Mayor Weinberger Responds to Governor’s Veto of All-Resident Voting Charter Change

Burlington, Vt. – The City of Burlington had four voter-approved charter changes awaiting state approval this legislative session. Last week, Governor Phil Scott allowed bill H.508, an act relating to the ranked-choice voting provisions of the charter of the City of Burlington, to become law without his signature, and he signed bills H.506, relating to election boundary provisions, and H.507, relating to polling place provisions. The Governor vetoed bill H.509, an act relating to voter qualification provisions, which if allowed to become law, will expand voting rights for City elections to individuals who are 18 years of age or older on the day of the election, legally living in the United States, and who can claim Burlington as their primary residence. 

Mayor Weinberger made the following statement:  

“Allowing all legal residents to vote in our local elections gives a voice to these valued members of our community who live, work, and pay taxes in Burlington on the important local issues that shape their lives. On the 2023 Town Meeting Day ballot, nearly sixty-eight percent of Burlington voters supported this important expansion in voting rights. Our community, our Administration, our City Council, and a super-majority of the legislature have all agreed that this charter change should become law.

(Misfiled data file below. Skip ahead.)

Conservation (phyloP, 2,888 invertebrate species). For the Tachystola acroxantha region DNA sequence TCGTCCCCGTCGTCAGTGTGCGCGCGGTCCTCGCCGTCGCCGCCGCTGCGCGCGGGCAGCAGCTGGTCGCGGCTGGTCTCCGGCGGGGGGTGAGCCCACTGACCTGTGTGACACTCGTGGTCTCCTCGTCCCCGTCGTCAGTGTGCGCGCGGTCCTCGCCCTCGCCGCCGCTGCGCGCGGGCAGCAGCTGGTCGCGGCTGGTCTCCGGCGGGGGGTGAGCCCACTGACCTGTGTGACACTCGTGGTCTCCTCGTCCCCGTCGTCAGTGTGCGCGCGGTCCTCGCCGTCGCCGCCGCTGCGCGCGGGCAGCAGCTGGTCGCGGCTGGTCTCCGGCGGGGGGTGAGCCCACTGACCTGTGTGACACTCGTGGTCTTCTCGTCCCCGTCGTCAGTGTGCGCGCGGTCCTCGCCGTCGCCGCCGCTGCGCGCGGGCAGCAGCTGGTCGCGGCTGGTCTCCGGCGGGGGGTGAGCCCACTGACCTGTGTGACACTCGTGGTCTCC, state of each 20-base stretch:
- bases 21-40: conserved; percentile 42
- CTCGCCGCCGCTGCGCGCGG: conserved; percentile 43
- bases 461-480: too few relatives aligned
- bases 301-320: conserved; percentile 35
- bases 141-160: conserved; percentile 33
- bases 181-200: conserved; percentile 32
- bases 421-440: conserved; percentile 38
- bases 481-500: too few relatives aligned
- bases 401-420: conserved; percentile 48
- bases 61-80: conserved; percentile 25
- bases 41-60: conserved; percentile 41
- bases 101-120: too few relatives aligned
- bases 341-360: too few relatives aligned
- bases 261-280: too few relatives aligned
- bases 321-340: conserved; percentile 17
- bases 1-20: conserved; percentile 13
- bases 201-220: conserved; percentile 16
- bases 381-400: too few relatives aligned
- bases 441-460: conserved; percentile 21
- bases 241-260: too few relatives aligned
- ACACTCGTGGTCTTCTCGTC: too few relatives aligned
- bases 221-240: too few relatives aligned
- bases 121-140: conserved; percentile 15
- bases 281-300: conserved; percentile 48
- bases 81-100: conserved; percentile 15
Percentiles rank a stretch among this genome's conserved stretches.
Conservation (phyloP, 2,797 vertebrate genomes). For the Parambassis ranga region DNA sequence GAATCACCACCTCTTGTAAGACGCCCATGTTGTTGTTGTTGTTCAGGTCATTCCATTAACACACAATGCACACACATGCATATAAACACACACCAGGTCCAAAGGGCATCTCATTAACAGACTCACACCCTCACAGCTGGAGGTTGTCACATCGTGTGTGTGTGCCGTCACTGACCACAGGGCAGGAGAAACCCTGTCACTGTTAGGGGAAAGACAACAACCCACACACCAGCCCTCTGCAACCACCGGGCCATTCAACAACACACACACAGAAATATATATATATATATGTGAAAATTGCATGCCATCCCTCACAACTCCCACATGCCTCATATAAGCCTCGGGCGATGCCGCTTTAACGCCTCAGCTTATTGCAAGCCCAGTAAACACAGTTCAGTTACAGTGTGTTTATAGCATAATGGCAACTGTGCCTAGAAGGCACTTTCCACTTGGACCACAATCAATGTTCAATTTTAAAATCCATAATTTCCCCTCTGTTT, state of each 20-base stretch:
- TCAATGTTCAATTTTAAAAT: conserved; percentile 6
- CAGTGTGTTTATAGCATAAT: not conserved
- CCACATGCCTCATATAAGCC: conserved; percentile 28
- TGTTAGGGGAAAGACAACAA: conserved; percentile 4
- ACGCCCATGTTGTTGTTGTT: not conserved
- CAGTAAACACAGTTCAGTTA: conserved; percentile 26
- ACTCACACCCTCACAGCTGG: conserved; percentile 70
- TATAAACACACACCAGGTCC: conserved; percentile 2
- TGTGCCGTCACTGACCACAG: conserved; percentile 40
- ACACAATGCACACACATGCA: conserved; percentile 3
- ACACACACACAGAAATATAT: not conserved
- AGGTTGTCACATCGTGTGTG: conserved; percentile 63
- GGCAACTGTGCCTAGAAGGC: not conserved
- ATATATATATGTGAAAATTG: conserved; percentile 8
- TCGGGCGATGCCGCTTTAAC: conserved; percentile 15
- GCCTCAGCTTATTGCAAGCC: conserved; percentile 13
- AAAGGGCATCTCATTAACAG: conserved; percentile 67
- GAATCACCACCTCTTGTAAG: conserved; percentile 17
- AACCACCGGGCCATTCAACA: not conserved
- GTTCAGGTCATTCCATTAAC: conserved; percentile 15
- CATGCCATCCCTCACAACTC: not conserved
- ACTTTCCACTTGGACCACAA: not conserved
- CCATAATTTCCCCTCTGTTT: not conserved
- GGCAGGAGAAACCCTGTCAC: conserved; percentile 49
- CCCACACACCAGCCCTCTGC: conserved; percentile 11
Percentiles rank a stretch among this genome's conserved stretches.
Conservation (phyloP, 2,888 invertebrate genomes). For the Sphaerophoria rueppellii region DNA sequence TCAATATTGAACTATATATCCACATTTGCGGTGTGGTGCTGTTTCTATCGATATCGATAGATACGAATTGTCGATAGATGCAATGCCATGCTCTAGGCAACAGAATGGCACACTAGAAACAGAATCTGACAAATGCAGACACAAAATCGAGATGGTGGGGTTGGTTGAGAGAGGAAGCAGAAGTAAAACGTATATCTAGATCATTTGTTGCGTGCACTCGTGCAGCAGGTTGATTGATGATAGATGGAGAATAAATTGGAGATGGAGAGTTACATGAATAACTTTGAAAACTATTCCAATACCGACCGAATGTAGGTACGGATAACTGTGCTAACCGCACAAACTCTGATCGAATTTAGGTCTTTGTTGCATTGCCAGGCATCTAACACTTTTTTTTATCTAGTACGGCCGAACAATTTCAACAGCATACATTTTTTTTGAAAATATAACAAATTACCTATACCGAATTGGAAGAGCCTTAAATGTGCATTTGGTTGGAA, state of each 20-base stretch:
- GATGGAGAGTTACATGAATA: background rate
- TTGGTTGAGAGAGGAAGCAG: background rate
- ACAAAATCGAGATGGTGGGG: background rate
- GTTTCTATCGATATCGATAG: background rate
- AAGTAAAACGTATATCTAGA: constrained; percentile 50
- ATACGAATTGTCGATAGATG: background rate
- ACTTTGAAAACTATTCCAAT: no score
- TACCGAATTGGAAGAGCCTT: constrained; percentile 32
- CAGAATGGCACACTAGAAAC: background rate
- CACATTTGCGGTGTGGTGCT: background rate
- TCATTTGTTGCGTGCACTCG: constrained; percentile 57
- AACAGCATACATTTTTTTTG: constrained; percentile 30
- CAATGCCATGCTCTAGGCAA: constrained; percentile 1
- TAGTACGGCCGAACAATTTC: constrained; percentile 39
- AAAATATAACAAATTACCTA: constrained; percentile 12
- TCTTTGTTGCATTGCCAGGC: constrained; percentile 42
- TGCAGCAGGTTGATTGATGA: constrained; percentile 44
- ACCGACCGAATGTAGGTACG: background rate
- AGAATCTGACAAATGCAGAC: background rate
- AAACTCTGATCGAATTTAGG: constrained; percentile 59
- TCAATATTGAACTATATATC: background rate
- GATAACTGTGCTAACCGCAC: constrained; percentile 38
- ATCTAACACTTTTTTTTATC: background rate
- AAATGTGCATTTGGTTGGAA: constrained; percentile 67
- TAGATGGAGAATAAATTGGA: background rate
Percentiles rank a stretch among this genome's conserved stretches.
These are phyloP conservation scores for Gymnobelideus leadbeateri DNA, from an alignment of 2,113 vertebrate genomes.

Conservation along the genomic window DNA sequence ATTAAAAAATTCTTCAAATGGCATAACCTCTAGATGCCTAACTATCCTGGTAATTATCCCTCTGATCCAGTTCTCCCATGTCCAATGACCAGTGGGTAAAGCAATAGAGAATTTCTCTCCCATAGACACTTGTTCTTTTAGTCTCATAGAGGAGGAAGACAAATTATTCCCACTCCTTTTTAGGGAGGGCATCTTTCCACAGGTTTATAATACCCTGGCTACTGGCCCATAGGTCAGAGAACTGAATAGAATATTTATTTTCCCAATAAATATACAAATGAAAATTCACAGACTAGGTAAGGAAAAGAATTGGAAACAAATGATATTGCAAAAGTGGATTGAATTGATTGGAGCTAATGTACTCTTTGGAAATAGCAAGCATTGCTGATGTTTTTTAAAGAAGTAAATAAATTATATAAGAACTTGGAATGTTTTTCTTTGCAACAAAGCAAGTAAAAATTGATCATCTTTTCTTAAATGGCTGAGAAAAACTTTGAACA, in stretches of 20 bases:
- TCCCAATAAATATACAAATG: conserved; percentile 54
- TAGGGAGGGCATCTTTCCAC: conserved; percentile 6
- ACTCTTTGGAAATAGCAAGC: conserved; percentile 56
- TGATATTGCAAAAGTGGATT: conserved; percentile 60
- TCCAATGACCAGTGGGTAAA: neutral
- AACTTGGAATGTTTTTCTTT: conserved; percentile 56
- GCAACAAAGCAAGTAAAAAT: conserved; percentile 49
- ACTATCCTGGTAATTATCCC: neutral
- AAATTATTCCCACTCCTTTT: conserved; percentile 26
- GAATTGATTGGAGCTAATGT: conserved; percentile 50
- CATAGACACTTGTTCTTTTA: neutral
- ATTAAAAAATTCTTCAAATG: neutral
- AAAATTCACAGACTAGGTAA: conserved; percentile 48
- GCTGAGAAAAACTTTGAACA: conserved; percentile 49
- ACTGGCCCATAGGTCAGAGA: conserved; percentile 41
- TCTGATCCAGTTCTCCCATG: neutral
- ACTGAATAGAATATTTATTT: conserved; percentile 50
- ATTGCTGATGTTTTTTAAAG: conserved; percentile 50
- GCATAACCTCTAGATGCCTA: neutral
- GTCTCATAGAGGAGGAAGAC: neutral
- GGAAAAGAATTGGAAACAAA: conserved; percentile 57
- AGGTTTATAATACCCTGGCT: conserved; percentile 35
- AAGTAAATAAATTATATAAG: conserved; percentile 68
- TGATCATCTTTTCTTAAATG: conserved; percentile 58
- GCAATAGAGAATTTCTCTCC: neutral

Given that elections are administered by local government, that two other Vermont municipalities have already successfully expanded voting in local elections to all legal residents, and that the courts have upheld their authority to do so, I do not see the Governor’s concerns about a patchwork approach as a compelling reason to override the desire of a strong majority of Burlington voters. I urge the Vermont House and Senate to override the Governor’s veto later this month.” 


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Mayor's Office